For that, we are bringing $400,000 per year to the table for five years.
To give some perspective, it is costing $1.3 million simply to “stabilize” the New Granada Theater, which would one day contribute towards some of that material. Things cost serious money. This master plan looks like it could consume many hundreds of millions of dollars.
As provided in the community benefits agreement, the Master Plan was guided by a steering committee. It included folks from many different government offices as well as One Hill, the Hill EDC, the Hill District Consensus Group, Crawford Square Homeowners, Uptown Partners, the Ujaama Collective and some clergy.
However, this wide-open and neighborhood-inclusive body’s determinative role would seem to be at an end.
The city’s contribution will be determined by the URA and the SEA, and the relatively few politicians who constitute them. These folks and their staffs know something about market viability, urban design and project feasibility for sure. We also know that as institutions, these folks once reneged on lofty promises and short-shrifted community integration in such a comprehensive manner, it might well have been attributable to some sort of structural cognitive deficiency.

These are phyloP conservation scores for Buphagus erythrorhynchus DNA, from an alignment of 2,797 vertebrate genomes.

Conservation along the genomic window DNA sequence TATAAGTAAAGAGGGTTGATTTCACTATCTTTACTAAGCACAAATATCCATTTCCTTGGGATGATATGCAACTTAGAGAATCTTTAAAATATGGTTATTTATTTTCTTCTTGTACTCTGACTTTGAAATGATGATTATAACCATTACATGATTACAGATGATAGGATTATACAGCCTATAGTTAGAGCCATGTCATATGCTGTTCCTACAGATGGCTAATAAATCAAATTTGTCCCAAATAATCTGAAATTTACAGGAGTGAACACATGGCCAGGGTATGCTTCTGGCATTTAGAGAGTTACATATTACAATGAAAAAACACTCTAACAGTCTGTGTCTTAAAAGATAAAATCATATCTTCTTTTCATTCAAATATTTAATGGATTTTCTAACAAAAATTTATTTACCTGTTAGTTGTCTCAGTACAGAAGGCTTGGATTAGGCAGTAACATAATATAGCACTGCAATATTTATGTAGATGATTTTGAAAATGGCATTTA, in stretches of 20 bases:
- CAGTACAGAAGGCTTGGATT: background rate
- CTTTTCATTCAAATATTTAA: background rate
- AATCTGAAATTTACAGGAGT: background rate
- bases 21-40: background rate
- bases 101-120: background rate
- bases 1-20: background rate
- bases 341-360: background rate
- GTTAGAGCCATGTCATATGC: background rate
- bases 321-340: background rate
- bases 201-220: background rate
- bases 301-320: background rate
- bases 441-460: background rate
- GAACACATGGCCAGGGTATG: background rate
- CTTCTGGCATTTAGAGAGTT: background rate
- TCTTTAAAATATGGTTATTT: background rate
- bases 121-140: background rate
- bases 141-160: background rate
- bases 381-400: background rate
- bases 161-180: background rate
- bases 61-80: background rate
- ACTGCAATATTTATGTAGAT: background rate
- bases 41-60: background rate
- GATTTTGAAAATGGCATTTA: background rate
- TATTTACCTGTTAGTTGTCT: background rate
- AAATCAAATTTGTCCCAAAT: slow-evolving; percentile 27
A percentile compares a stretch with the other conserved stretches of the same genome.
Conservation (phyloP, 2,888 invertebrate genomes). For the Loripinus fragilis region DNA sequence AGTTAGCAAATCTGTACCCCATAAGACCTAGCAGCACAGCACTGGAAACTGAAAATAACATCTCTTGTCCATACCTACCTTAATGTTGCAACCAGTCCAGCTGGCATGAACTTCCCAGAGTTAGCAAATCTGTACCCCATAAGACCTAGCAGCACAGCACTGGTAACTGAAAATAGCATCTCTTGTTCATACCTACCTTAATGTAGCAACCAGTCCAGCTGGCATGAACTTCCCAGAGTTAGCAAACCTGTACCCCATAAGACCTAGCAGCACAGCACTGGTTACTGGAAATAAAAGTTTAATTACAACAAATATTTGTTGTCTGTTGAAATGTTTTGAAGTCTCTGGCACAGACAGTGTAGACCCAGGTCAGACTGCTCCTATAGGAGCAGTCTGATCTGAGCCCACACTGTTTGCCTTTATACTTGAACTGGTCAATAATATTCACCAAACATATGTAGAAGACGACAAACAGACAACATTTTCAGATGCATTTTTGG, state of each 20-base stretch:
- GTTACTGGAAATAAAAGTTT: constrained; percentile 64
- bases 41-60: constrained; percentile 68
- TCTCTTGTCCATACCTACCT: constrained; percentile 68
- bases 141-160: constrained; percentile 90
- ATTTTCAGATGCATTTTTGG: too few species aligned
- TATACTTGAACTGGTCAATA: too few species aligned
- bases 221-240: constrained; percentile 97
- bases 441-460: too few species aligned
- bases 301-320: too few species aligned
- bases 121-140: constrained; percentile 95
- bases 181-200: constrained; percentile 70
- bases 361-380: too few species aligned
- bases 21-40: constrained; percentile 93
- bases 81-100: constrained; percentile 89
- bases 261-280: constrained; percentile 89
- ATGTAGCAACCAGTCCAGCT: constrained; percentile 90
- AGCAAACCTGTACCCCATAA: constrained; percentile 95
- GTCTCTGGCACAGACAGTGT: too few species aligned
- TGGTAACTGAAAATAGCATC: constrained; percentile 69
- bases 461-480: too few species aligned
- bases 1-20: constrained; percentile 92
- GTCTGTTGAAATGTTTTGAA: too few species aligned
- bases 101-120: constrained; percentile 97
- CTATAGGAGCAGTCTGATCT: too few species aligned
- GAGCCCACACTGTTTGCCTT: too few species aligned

The Hill District seemed unified in wanting just that. So they’re getting it. Hopefully rolling the dice with The System will work out better this time. But Councilman Lavelle also made mention of this being a “down payment”, and this funding stream might not be all they require and the only way they require it.
What these policy commitments do not provide that the Dollar a Car campaign does are resources that can be used by Hill District residents and stakeholders as we see fit.
Fundamentally, the act of taking the Lower Hill with eminent domain was an act of violating our right to self-determination. The Dollar a Car Campaign, while not restoring order by any means, will at least be a resource that we can use for our own self-determination. (HDCG Front Page)
And video here, including a reality check involving a walkway and a statue.
That is what I’m talking about. The only sound reason to vote against these taxes being diverted for Hill development, would have been to leverage more greater funding streams being delivered, and in ways better suited to the need for community re-empowerment.
Yet even then, if the actual community could not be made keen on that political stratagem, drop it and fight the war on another day.
It is not always easy or natural to vote for something that comes from that other side of the hall, that goes to the URA, that has real imperfections or what have you. But “voted against Hill District redevelopment” has an oddly awful ring to it.